In view of the continuous and unbroken history of anti-sodomy laws in the United States, the majority's decision to strike down New York's statute prohibiting consensual sodomy can only be regarded as an act of judicial legislation creating a “fundamental right” where none has heretofore existed. As such, today's decision represents a radical departure from cases such as Griswold and Roe, in which the Supreme Court merely swept aside State laws which impaired or prohibited entirely the free exercise of rights that traditionally had been recognized in western thought as being beyond the reach of government. I cannot concur in the majority's conclusion.3 As Justice Black once observed, “I like my privacy as well as the next one, but I am nevertheless compelled to admit that government has a right to invade it unless prohibited by some specific consti- *505 tutional provision” (Griswold v Connecticut, 381 US 479, 510, supra [Black, J., dissenting]).4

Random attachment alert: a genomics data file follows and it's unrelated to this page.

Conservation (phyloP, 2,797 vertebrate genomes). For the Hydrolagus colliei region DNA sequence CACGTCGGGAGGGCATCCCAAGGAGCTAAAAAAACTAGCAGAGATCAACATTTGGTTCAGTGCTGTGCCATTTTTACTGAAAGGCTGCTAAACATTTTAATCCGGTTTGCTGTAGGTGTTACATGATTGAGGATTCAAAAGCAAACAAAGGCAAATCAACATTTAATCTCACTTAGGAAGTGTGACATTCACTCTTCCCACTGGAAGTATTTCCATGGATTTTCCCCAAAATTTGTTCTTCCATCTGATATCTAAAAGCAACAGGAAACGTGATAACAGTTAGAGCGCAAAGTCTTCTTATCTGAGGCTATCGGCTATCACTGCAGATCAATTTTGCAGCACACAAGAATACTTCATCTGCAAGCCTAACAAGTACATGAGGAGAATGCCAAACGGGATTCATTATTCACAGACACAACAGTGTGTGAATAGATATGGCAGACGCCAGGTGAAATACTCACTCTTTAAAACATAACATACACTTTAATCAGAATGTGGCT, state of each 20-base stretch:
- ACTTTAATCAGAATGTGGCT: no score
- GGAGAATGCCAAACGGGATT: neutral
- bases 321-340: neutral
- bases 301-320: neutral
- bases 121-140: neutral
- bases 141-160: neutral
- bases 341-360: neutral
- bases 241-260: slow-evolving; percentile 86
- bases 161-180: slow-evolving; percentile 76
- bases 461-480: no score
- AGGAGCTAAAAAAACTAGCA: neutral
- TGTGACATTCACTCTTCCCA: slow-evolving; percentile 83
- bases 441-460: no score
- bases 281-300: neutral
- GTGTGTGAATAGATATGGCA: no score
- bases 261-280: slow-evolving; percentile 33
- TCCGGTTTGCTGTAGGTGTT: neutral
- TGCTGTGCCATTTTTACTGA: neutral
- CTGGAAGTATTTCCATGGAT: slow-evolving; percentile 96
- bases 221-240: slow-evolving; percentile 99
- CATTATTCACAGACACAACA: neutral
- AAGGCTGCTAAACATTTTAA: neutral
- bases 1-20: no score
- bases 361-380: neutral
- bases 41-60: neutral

Accordingly, I cast my vote to reverse the order of the Appellate Division in People v Onofre and to affirm the respective orders of the County Court in People v Peoples, People v Goss and People v Sweat.
Judges Wachtler, Fuchsberg and Meyer concur with Judge Jones; Judge Jasen concurs in result in a separate opinion; Judge Gabrielli dissents and votes to reverse in another opinion in which Chief Judge Cooke concurs.
In People v Onofre: Order affirmed.
Judges Wachtler, Fuchsberg and Meyer concur with Judge Jones; Judge Jasen concurs in result in a separate opinion; Judge Gabrielli dissents and votes to affirm in another opinion in which Chief Judge Cooke concurs.
In People v Peoples and Goss and People v Sweat: Orders reversed, convictions vacated and informations dismissed. *506


Defendant's conviction was not predicated on a guilty plea as inadvertently recited in the opinion at the Appellate Division.